The move delivers a fresh blow to the embattled British economy following Nissan’s production cuts at its Sunderland plant and Ford’s shutdown at its plant in Brigend, South Wales, among others.
UK automaker Vauxhall has launched plans to shutter production at its Ellesmere Port site, threatening nearly 1,000 jobs across the UK, the Financial Times has reported.
French conglomerate PSA Groupe has said that it plans to move production of its Astra and Opel Astra models to a Southern European country if trade tariffs between the UK and EU become too high, despite achieving high profitability in its first quarter (Q1) earnings results.
“Frankly I would prefer to put it in Ellesmere Port,” Carlos Tavares, PSA chief Executive, told the Financial Times, stating that if conditions worsened and he could not keep the company profitable, the he would “have to protect the rest of the company and I will not do it”.
“We have an alternative to Ellesmere Port,” he said, adding that Vauxhall needed “visibility on what is going to happen in October”.
Workers at the company’s Chesire plant have already been hit by three waves of redundancies over the last three years, with the latest move adding additional troubles for the company, the FT report said. The news comes as numerous carmarkers such as Jaguar Land Rover, Ford, Nissan, BMW and others have scaled back production of their vehicles across Britain.
Mr Tavares made the statements shortly the newly appointed UK cabinet said that it planned to place 10.6 percent tariffs on fully furnished vehicles after the 31 October deadline, in addition to the UK Society of Motor Manufacturers and traders stating in an open letter to UK prime minister Boris Johnson that a no-deal Brexit poses an “existential risk” to the British economy.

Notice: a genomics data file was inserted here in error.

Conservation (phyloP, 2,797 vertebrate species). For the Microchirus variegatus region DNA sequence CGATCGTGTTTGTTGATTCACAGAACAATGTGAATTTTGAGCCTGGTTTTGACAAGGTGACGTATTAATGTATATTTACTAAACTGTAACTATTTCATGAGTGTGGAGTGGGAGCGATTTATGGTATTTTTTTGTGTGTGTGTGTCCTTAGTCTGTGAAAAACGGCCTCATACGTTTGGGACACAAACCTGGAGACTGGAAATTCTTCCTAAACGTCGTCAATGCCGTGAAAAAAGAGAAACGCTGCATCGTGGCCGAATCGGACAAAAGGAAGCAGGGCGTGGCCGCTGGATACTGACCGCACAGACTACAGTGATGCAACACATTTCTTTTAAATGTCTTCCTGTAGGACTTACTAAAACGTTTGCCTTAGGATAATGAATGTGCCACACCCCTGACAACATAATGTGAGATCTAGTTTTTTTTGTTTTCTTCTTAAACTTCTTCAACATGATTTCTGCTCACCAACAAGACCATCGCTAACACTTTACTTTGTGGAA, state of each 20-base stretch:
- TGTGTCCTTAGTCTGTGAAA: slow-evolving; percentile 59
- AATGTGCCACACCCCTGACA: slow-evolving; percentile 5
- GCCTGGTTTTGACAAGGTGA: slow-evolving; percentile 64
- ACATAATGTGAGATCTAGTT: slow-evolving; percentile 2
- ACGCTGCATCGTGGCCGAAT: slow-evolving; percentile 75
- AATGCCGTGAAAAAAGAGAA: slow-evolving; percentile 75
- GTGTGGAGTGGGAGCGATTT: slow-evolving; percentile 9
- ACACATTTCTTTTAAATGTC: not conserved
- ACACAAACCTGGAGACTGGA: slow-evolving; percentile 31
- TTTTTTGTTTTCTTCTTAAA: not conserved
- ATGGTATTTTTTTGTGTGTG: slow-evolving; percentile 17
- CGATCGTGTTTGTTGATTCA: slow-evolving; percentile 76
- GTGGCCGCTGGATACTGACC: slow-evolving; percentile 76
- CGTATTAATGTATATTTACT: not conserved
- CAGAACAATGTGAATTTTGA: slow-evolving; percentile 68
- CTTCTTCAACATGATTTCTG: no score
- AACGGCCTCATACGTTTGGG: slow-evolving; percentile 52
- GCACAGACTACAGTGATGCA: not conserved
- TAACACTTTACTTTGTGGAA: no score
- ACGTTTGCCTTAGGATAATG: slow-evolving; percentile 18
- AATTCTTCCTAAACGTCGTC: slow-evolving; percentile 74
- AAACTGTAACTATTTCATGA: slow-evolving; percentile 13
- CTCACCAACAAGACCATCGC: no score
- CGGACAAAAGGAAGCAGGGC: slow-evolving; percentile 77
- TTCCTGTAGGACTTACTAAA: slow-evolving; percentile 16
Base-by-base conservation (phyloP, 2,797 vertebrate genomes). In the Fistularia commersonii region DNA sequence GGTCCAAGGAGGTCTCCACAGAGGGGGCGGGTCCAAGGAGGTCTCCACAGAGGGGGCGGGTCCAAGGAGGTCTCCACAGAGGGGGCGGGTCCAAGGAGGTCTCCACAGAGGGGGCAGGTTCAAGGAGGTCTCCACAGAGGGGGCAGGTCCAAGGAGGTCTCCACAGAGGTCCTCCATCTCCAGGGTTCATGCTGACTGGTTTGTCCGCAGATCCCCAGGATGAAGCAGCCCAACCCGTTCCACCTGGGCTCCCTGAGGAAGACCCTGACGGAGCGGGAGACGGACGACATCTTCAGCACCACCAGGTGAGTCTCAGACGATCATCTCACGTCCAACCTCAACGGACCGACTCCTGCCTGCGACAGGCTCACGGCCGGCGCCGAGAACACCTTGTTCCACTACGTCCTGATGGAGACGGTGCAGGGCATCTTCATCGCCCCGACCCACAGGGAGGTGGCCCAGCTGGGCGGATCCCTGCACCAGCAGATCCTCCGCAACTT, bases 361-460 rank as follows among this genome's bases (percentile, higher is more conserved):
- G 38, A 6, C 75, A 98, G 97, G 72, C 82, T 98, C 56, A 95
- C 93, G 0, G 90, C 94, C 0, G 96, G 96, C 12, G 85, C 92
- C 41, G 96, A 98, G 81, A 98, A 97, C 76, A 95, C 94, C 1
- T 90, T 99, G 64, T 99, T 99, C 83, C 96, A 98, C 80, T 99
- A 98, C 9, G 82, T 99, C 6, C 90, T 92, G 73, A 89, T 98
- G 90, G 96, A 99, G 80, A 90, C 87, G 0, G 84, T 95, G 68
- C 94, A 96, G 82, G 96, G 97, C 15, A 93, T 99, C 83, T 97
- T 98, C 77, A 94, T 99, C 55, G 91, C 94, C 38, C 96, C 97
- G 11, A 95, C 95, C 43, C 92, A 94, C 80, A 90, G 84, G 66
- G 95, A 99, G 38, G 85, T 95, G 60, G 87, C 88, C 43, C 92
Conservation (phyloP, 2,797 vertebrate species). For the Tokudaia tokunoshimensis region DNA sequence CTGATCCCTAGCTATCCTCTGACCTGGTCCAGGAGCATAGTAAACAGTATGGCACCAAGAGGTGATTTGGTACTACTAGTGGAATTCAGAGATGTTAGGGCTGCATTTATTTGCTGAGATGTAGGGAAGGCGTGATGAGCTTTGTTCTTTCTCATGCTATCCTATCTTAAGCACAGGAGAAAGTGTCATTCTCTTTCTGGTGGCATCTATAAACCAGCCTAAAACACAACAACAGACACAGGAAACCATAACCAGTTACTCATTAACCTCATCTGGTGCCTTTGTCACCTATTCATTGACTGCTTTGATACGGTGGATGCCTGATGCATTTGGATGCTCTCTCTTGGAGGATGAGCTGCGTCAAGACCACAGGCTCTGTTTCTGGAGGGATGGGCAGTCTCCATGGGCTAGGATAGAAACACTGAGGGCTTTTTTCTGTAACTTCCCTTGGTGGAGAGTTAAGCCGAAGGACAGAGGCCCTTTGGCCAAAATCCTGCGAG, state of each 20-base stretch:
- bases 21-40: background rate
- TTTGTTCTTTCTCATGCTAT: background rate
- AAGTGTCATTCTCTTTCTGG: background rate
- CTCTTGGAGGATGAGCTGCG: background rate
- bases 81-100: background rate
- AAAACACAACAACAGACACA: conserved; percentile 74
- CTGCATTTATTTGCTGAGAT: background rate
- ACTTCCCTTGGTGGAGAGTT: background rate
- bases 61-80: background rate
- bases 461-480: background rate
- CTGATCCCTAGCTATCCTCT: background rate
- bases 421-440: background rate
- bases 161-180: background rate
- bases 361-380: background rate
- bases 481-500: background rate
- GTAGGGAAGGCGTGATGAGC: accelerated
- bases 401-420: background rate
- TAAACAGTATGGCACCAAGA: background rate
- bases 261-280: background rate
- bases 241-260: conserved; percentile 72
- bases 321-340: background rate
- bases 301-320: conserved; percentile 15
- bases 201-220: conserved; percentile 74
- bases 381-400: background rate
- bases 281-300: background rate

Despite previous statements that there was a “million to one chance” of leaving on a no-deal Brexit, Mr Johnson will announce later this week a £1bn boost for no deal preparations, as well as embarking on a tour to Britain’s four nations—England, Scotland, Northern Ireland and Wales—in order prevent the Union from dissolving.
Mr Johnson has plans to talk with Scottish first minister Nicola Sturgeon and Scottish Conservative leader Ruth Davidson, both whom have stated they will not accept a hard Brexit.
Mr Johnson has also launched a massive campaign to win over Brits with public adverts on radio, television and billboards, as well as distributing leaflets, the Telegraph reported on Sunday. The UK government has planned to spend around £100m on the campaign over the next three months, the Telegraph said citing government sources.
But Labour and opposition leader Jeremy Corbyn slammed the Prime Minister for having “no plan” for the UK, as well as staking the future of the UK on a “sweetheart deal” with US president Donald Trump.
The news follows Japanese automaker Nissan’s announcement that its 2019 first quarter sales had collapse 94.5 percent, the worst in 10 years, and that the company would restructure its operations be slashing 12,500 jobs and shedding 10 percent of global production by 2022. Nissan added that it would cease production of its X-Trail models at its Sunderland plant in northeast UK, citing Brexit fears and reduced diesel model sales, putting 5,000 jobs at stake.
Other companies such as Jaguar Land Rover, Ford and BMW have begun their own restructuring programmes, with the first two cutting up to 7,200 job between them and either moving or threatening to move production abroad.